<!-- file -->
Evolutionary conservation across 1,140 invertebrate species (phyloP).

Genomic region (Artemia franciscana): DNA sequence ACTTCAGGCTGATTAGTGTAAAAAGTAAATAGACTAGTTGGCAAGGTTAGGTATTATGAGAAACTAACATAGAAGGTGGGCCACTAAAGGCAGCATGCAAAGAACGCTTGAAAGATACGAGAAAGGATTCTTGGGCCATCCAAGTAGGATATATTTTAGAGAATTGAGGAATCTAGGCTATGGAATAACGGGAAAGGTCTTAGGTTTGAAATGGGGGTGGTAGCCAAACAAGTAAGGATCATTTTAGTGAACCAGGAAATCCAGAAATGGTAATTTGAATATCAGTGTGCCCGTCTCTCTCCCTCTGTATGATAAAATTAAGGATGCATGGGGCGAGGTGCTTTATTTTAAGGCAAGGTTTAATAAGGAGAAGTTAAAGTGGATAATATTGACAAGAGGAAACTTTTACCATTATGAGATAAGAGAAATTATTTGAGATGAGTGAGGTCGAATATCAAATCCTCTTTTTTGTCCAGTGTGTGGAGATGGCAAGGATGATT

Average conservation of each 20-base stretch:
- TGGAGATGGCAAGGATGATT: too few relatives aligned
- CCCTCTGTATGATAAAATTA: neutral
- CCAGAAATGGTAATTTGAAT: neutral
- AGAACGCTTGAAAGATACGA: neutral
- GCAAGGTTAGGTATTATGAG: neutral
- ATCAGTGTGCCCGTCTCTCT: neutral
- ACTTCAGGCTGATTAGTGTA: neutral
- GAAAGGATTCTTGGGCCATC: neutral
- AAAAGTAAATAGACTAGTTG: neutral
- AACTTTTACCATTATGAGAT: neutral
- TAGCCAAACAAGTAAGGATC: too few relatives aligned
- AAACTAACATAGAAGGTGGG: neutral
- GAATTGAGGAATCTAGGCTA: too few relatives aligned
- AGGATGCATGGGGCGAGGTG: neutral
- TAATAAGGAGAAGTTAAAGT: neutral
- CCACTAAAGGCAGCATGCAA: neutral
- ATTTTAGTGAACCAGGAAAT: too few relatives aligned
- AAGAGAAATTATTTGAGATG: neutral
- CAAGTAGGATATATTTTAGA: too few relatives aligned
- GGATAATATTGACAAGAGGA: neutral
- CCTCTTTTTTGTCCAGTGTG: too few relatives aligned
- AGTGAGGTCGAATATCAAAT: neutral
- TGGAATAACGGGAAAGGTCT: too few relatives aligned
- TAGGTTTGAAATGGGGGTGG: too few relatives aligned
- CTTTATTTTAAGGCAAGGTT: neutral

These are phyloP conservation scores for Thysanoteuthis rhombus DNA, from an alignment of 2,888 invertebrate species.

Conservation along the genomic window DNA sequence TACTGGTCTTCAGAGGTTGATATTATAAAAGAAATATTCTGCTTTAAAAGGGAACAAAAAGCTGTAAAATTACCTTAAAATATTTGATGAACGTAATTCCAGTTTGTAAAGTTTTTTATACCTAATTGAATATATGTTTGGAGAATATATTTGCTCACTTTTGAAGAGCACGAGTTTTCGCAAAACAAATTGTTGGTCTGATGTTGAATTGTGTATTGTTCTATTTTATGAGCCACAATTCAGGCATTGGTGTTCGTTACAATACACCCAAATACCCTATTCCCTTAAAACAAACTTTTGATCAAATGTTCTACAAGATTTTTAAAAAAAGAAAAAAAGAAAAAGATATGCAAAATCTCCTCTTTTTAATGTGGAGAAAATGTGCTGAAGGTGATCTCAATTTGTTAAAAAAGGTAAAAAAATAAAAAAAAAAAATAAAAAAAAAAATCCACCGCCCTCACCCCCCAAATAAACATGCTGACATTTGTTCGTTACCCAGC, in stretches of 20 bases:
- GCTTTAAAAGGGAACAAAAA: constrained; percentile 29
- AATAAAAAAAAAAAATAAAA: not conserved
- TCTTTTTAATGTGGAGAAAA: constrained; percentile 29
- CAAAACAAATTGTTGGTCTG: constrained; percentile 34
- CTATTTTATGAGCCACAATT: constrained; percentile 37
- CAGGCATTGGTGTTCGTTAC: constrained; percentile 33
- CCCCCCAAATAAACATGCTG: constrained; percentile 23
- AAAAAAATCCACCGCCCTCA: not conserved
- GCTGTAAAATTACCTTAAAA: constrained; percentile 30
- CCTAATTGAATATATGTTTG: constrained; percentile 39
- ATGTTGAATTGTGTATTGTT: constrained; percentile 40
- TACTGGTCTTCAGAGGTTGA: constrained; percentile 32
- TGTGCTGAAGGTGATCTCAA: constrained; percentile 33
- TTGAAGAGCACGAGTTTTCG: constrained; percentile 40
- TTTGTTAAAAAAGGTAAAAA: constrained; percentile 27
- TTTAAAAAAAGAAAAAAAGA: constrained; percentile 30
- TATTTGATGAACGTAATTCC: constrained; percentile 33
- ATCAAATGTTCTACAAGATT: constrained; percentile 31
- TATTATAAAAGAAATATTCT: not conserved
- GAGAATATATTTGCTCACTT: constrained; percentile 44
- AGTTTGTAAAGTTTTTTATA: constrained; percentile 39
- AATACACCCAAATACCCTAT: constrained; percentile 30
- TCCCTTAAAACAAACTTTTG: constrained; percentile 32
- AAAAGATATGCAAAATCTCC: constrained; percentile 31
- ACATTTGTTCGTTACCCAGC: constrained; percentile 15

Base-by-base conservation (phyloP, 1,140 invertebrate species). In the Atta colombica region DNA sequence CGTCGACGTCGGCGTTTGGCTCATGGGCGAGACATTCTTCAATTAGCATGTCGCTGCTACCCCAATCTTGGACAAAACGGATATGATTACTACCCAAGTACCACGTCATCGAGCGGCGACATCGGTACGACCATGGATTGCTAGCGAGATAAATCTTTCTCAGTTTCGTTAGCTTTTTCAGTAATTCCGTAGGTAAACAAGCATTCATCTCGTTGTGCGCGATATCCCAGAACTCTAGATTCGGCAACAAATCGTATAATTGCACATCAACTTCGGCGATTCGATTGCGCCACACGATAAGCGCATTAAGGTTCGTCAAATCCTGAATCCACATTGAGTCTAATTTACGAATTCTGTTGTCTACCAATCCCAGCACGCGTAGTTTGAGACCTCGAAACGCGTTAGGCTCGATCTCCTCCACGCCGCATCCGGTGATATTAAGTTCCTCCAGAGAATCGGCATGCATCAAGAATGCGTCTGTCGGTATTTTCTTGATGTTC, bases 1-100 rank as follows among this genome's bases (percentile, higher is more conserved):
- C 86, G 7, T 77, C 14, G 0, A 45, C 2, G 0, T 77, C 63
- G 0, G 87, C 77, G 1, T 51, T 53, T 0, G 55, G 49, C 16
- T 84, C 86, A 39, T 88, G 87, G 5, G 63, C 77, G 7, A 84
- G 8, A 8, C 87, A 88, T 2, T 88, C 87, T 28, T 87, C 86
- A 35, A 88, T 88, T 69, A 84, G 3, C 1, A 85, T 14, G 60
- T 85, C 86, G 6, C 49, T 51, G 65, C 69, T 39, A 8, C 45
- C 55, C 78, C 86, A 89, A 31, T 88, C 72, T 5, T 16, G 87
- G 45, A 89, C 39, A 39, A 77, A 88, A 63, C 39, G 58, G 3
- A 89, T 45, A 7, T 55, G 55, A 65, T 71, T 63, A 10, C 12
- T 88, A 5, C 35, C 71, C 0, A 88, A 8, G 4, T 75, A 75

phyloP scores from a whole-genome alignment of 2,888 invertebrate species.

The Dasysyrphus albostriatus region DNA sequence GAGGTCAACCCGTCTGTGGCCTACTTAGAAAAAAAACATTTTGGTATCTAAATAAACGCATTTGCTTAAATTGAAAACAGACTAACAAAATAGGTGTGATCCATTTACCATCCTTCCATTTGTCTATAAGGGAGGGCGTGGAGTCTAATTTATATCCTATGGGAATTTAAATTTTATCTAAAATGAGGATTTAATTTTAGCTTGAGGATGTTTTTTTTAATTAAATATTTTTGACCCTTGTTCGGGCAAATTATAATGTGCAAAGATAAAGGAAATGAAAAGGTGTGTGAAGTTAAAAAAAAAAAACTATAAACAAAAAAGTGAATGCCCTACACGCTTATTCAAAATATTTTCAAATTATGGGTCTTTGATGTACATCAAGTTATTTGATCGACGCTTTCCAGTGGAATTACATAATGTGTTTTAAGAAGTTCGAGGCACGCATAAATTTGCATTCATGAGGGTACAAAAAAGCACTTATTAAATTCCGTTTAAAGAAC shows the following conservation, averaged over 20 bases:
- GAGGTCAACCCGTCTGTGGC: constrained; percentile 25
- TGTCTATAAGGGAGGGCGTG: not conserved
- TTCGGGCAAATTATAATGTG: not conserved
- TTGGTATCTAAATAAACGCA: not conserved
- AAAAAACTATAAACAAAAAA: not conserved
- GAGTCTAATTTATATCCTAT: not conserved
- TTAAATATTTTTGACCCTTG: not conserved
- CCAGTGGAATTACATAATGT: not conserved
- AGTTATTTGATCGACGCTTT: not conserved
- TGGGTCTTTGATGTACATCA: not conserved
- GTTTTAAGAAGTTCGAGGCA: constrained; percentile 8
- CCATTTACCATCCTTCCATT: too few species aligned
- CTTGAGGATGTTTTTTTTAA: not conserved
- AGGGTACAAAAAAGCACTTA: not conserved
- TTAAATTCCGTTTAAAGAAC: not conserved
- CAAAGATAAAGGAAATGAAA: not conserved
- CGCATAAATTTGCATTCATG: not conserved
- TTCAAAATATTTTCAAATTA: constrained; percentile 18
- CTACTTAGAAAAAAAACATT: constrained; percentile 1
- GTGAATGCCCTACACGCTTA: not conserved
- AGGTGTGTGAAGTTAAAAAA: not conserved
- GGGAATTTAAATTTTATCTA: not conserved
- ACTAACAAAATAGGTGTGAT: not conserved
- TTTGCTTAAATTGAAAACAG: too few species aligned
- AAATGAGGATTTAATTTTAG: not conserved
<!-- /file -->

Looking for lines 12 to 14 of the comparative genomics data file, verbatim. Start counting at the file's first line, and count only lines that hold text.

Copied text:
- AAAAGTAAATAGACTAGTTG: neutral
- AACTTTTACCATTATGAGAT: neutral
- TAGCCAAACAAGTAAGGATC: too few relatives aligned